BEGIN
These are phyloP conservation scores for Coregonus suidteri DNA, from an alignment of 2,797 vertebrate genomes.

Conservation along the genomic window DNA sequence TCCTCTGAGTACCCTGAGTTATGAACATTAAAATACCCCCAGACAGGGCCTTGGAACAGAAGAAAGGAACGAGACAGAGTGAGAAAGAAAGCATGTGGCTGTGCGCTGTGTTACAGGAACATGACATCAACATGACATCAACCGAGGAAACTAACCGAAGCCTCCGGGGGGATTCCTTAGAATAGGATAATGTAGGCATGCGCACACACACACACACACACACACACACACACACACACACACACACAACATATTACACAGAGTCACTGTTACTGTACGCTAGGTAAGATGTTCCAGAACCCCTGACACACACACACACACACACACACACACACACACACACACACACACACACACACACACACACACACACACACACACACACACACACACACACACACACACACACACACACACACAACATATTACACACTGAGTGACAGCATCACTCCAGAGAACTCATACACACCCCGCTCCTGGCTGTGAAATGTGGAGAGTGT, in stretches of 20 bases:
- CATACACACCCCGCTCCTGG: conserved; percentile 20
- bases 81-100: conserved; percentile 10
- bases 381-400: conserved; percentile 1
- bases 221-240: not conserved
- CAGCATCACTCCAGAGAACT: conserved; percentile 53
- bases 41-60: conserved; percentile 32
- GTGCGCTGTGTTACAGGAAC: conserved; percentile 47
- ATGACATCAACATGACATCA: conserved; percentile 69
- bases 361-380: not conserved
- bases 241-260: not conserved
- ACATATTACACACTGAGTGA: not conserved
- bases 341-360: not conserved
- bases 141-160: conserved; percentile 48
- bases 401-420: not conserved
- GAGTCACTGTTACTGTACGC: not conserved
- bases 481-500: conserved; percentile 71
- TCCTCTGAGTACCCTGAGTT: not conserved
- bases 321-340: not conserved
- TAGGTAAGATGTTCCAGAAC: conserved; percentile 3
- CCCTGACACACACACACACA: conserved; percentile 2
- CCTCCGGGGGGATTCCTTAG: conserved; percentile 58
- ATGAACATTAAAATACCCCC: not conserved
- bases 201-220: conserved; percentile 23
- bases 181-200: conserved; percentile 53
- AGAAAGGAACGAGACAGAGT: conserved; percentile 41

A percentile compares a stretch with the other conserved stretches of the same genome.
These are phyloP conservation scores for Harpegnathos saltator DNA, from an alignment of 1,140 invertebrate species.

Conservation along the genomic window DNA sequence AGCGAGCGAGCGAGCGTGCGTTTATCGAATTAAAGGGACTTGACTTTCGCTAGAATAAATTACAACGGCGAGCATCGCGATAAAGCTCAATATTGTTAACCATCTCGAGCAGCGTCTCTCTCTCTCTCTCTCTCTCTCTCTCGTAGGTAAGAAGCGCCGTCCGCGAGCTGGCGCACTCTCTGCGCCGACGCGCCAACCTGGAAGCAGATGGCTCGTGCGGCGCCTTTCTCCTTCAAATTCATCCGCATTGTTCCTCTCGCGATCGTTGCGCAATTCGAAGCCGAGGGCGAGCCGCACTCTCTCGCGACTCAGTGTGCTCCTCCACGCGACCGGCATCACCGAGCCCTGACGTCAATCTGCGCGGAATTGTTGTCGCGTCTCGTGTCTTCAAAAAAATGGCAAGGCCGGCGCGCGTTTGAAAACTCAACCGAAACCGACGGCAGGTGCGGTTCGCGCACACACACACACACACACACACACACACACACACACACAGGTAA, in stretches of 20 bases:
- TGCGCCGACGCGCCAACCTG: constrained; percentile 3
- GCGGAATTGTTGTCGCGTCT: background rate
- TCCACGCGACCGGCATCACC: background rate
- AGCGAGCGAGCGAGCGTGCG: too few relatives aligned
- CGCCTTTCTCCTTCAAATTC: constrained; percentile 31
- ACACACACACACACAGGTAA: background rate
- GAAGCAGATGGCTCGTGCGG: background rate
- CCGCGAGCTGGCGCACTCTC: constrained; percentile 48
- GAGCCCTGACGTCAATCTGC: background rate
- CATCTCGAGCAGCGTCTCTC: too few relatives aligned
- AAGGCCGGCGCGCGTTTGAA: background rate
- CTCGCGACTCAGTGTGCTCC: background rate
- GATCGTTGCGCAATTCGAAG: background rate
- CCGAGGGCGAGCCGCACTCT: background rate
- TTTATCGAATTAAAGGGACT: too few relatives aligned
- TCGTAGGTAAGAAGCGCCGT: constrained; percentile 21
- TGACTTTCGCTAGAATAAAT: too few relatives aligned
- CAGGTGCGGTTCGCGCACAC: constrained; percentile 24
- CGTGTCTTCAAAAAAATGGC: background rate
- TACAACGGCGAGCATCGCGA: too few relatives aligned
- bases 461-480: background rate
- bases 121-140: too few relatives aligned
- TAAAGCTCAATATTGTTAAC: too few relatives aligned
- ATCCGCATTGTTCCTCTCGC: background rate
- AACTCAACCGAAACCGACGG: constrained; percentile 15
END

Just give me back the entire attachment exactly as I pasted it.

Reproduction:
These are phyloP conservation scores for Coregonus suidteri DNA, from an alignment of 2,797 vertebrate genomes.

Conservation along the genomic window DNA sequence TCCTCTGAGTACCCTGAGTTATGAACATTAAAATACCCCCAGACAGGGCCTTGGAACAGAAGAAAGGAACGAGACAGAGTGAGAAAGAAAGCATGTGGCTGTGCGCTGTGTTACAGGAACATGACATCAACATGACATCAACCGAGGAAACTAACCGAAGCCTCCGGGGGGATTCCTTAGAATAGGATAATGTAGGCATGCGCACACACACACACACACACACACACACACACACACACACACACACAACATATTACACAGAGTCACTGTTACTGTACGCTAGGTAAGATGTTCCAGAACCCCTGACACACACACACACACACACACACACACACACACACACACACACACACACACACACACACACACACACACACACACACACACACACACACACACACACACACACACACACACACAACATATTACACACTGAGTGACAGCATCACTCCAGAGAACTCATACACACCCCGCTCCTGGCTGTGAAATGTGGAGAGTGT, in stretches of 20 bases:
- CATACACACCCCGCTCCTGG: conserved; percentile 20
- bases 81-100: conserved; percentile 10
- bases 381-400: conserved; percentile 1
- bases 221-240: not conserved
- CAGCATCACTCCAGAGAACT: conserved; percentile 53
- bases 41-60: conserved; percentile 32
- GTGCGCTGTGTTACAGGAAC: conserved; percentile 47
- ATGACATCAACATGACATCA: conserved; percentile 69
- bases 361-380: not conserved
- bases 241-260: not conserved
- ACATATTACACACTGAGTGA: not conserved
- bases 341-360: not conserved
- bases 141-160: conserved; percentile 48
- bases 401-420: not conserved
- GAGTCACTGTTACTGTACGC: not conserved
- bases 481-500: conserved; percentile 71
- TCCTCTGAGTACCCTGAGTT: not conserved
- bases 321-340: not conserved
- TAGGTAAGATGTTCCAGAAC: conserved; percentile 3
- CCCTGACACACACACACACA: conserved; percentile 2
- CCTCCGGGGGGATTCCTTAG: conserved; percentile 58
- ATGAACATTAAAATACCCCC: not conserved
- bases 201-220: conserved; percentile 23
- bases 181-200: conserved; percentile 53
- AGAAAGGAACGAGACAGAGT: conserved; percentile 41

A percentile compares a stretch with the other conserved stretches of the same genome.
These are phyloP conservation scores for Harpegnathos saltator DNA, from an alignment of 1,140 invertebrate species.

Conservation along the genomic window DNA sequence AGCGAGCGAGCGAGCGTGCGTTTATCGAATTAAAGGGACTTGACTTTCGCTAGAATAAATTACAACGGCGAGCATCGCGATAAAGCTCAATATTGTTAACCATCTCGAGCAGCGTCTCTCTCTCTCTCTCTCTCTCTCTCTCGTAGGTAAGAAGCGCCGTCCGCGAGCTGGCGCACTCTCTGCGCCGACGCGCCAACCTGGAAGCAGATGGCTCGTGCGGCGCCTTTCTCCTTCAAATTCATCCGCATTGTTCCTCTCGCGATCGTTGCGCAATTCGAAGCCGAGGGCGAGCCGCACTCTCTCGCGACTCAGTGTGCTCCTCCACGCGACCGGCATCACCGAGCCCTGACGTCAATCTGCGCGGAATTGTTGTCGCGTCTCGTGTCTTCAAAAAAATGGCAAGGCCGGCGCGCGTTTGAAAACTCAACCGAAACCGACGGCAGGTGCGGTTCGCGCACACACACACACACACACACACACACACACACACACACAGGTAA, in stretches of 20 bases:
- TGCGCCGACGCGCCAACCTG: constrained; percentile 3
- GCGGAATTGTTGTCGCGTCT: background rate
- TCCACGCGACCGGCATCACC: background rate
- AGCGAGCGAGCGAGCGTGCG: too few relatives aligned
- CGCCTTTCTCCTTCAAATTC: constrained; percentile 31
- ACACACACACACACAGGTAA: background rate
- GAAGCAGATGGCTCGTGCGG: background rate
- CCGCGAGCTGGCGCACTCTC: constrained; percentile 48
- GAGCCCTGACGTCAATCTGC: background rate
- CATCTCGAGCAGCGTCTCTC: too few relatives aligned
- AAGGCCGGCGCGCGTTTGAA: background rate
- CTCGCGACTCAGTGTGCTCC: background rate
- GATCGTTGCGCAATTCGAAG: background rate
- CCGAGGGCGAGCCGCACTCT: background rate
- TTTATCGAATTAAAGGGACT: too few relatives aligned
- TCGTAGGTAAGAAGCGCCGT: constrained; percentile 21
- TGACTTTCGCTAGAATAAAT: too few relatives aligned
- CAGGTGCGGTTCGCGCACAC: constrained; percentile 24
- CGTGTCTTCAAAAAAATGGC: background rate
- TACAACGGCGAGCATCGCGA: too few relatives aligned
- bases 461-480: background rate
- bases 121-140: too few relatives aligned
- TAAAGCTCAATATTGTTAAC: too few relatives aligned
- ATCCGCATTGTTCCTCTCGC: background rate
- AACTCAACCGAAACCGACGG: constrained; percentile 15